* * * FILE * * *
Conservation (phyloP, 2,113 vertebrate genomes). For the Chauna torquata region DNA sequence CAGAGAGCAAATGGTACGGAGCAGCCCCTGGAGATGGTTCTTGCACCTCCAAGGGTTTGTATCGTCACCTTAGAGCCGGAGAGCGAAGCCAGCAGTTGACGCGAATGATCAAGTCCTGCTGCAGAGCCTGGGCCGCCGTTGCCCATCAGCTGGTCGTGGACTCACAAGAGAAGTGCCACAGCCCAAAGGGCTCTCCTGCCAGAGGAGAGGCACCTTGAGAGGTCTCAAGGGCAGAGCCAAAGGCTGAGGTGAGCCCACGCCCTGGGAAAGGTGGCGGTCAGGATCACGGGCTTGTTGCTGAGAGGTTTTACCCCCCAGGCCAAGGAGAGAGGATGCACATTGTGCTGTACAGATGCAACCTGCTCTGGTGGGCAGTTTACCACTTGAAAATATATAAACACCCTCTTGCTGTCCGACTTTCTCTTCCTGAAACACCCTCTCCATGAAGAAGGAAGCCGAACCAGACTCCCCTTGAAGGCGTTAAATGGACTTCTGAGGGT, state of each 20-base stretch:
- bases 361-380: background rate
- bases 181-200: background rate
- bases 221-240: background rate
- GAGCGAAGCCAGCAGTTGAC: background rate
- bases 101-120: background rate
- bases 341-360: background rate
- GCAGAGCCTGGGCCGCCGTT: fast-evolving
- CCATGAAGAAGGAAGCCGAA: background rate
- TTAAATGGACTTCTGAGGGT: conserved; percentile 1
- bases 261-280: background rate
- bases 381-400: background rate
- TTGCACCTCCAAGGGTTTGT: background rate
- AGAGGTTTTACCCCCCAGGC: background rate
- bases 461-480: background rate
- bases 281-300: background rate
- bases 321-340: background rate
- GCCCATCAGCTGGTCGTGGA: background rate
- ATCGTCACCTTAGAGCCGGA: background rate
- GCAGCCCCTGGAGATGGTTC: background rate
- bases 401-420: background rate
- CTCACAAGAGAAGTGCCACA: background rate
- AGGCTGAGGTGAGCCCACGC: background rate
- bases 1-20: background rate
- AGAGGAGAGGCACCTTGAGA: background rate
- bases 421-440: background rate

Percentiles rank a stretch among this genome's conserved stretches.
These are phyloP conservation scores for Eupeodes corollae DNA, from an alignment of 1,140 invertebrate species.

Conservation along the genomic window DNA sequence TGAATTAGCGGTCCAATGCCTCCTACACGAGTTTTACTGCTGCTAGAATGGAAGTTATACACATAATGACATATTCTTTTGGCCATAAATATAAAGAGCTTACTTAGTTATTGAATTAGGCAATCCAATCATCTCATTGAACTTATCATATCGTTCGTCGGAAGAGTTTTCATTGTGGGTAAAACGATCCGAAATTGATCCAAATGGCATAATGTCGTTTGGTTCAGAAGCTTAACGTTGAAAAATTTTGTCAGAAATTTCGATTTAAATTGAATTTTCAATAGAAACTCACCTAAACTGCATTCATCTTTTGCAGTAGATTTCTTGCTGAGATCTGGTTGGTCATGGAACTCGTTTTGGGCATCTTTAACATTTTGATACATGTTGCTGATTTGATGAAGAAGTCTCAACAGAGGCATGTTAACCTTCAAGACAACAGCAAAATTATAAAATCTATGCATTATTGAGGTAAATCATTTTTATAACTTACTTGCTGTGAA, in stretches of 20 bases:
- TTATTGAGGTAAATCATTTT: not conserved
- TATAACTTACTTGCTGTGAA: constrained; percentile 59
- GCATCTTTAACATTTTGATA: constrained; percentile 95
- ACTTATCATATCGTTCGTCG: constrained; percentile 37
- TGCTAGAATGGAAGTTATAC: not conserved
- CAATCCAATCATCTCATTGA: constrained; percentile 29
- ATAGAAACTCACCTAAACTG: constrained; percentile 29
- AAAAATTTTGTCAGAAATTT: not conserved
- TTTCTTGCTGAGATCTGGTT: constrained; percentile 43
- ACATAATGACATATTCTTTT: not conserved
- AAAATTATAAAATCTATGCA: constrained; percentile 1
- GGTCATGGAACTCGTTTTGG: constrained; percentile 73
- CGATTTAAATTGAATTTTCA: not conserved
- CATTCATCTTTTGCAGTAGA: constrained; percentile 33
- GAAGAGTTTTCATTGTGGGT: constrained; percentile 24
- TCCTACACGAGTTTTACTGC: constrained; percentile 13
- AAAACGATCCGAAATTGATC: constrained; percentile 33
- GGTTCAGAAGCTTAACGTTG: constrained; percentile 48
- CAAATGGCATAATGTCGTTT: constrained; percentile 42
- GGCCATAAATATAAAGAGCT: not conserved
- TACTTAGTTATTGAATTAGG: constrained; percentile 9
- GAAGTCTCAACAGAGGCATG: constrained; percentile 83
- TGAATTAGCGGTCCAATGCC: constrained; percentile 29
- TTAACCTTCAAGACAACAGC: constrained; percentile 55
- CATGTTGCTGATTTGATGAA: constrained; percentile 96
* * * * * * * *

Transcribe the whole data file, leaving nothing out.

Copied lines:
Conservation (phyloP, 2,113 vertebrate genomes). For the Chauna torquata region DNA sequence CAGAGAGCAAATGGTACGGAGCAGCCCCTGGAGATGGTTCTTGCACCTCCAAGGGTTTGTATCGTCACCTTAGAGCCGGAGAGCGAAGCCAGCAGTTGACGCGAATGATCAAGTCCTGCTGCAGAGCCTGGGCCGCCGTTGCCCATCAGCTGGTCGTGGACTCACAAGAGAAGTGCCACAGCCCAAAGGGCTCTCCTGCCAGAGGAGAGGCACCTTGAGAGGTCTCAAGGGCAGAGCCAAAGGCTGAGGTGAGCCCACGCCCTGGGAAAGGTGGCGGTCAGGATCACGGGCTTGTTGCTGAGAGGTTTTACCCCCCAGGCCAAGGAGAGAGGATGCACATTGTGCTGTACAGATGCAACCTGCTCTGGTGGGCAGTTTACCACTTGAAAATATATAAACACCCTCTTGCTGTCCGACTTTCTCTTCCTGAAACACCCTCTCCATGAAGAAGGAAGCCGAACCAGACTCCCCTTGAAGGCGTTAAATGGACTTCTGAGGGT, state of each 20-base stretch:
- bases 361-380: background rate
- bases 181-200: background rate
- bases 221-240: background rate
- GAGCGAAGCCAGCAGTTGAC: background rate
- bases 101-120: background rate
- bases 341-360: background rate
- GCAGAGCCTGGGCCGCCGTT: fast-evolving
- CCATGAAGAAGGAAGCCGAA: background rate
- TTAAATGGACTTCTGAGGGT: conserved; percentile 1
- bases 261-280: background rate
- bases 381-400: background rate
- TTGCACCTCCAAGGGTTTGT: background rate
- AGAGGTTTTACCCCCCAGGC: background rate
- bases 461-480: background rate
- bases 281-300: background rate
- bases 321-340: background rate
- GCCCATCAGCTGGTCGTGGA: background rate
- ATCGTCACCTTAGAGCCGGA: background rate
- GCAGCCCCTGGAGATGGTTC: background rate
- bases 401-420: background rate
- CTCACAAGAGAAGTGCCACA: background rate
- AGGCTGAGGTGAGCCCACGC: background rate
- bases 1-20: background rate
- AGAGGAGAGGCACCTTGAGA: background rate
- bases 421-440: background rate

Percentiles rank a stretch among this genome's conserved stretches.
These are phyloP conservation scores for Eupeodes corollae DNA, from an alignment of 1,140 invertebrate species.

Conservation along the genomic window DNA sequence TGAATTAGCGGTCCAATGCCTCCTACACGAGTTTTACTGCTGCTAGAATGGAAGTTATACACATAATGACATATTCTTTTGGCCATAAATATAAAGAGCTTACTTAGTTATTGAATTAGGCAATCCAATCATCTCATTGAACTTATCATATCGTTCGTCGGAAGAGTTTTCATTGTGGGTAAAACGATCCGAAATTGATCCAAATGGCATAATGTCGTTTGGTTCAGAAGCTTAACGTTGAAAAATTTTGTCAGAAATTTCGATTTAAATTGAATTTTCAATAGAAACTCACCTAAACTGCATTCATCTTTTGCAGTAGATTTCTTGCTGAGATCTGGTTGGTCATGGAACTCGTTTTGGGCATCTTTAACATTTTGATACATGTTGCTGATTTGATGAAGAAGTCTCAACAGAGGCATGTTAACCTTCAAGACAACAGCAAAATTATAAAATCTATGCATTATTGAGGTAAATCATTTTTATAACTTACTTGCTGTGAA, in stretches of 20 bases:
- TTATTGAGGTAAATCATTTT: not conserved
- TATAACTTACTTGCTGTGAA: constrained; percentile 59
- GCATCTTTAACATTTTGATA: constrained; percentile 95
- ACTTATCATATCGTTCGTCG: constrained; percentile 37
- TGCTAGAATGGAAGTTATAC: not conserved
- CAATCCAATCATCTCATTGA: constrained; percentile 29
- ATAGAAACTCACCTAAACTG: constrained; percentile 29
- AAAAATTTTGTCAGAAATTT: not conserved
- TTTCTTGCTGAGATCTGGTT: constrained; percentile 43
- ACATAATGACATATTCTTTT: not conserved
- AAAATTATAAAATCTATGCA: constrained; percentile 1
- GGTCATGGAACTCGTTTTGG: constrained; percentile 73
- CGATTTAAATTGAATTTTCA: not conserved
- CATTCATCTTTTGCAGTAGA: constrained; percentile 33
- GAAGAGTTTTCATTGTGGGT: constrained; percentile 24
- TCCTACACGAGTTTTACTGC: constrained; percentile 13
- AAAACGATCCGAAATTGATC: constrained; percentile 33
- GGTTCAGAAGCTTAACGTTG: constrained; percentile 48
- CAAATGGCATAATGTCGTTT: constrained; percentile 42
- GGCCATAAATATAAAGAGCT: not conserved
- TACTTAGTTATTGAATTAGG: constrained; percentile 9
- GAAGTCTCAACAGAGGCATG: constrained; percentile 83
- TGAATTAGCGGTCCAATGCC: constrained; percentile 29
- TTAACCTTCAAGACAACAGC: constrained; percentile 55
- CATGTTGCTGATTTGATGAA: constrained; percentile 96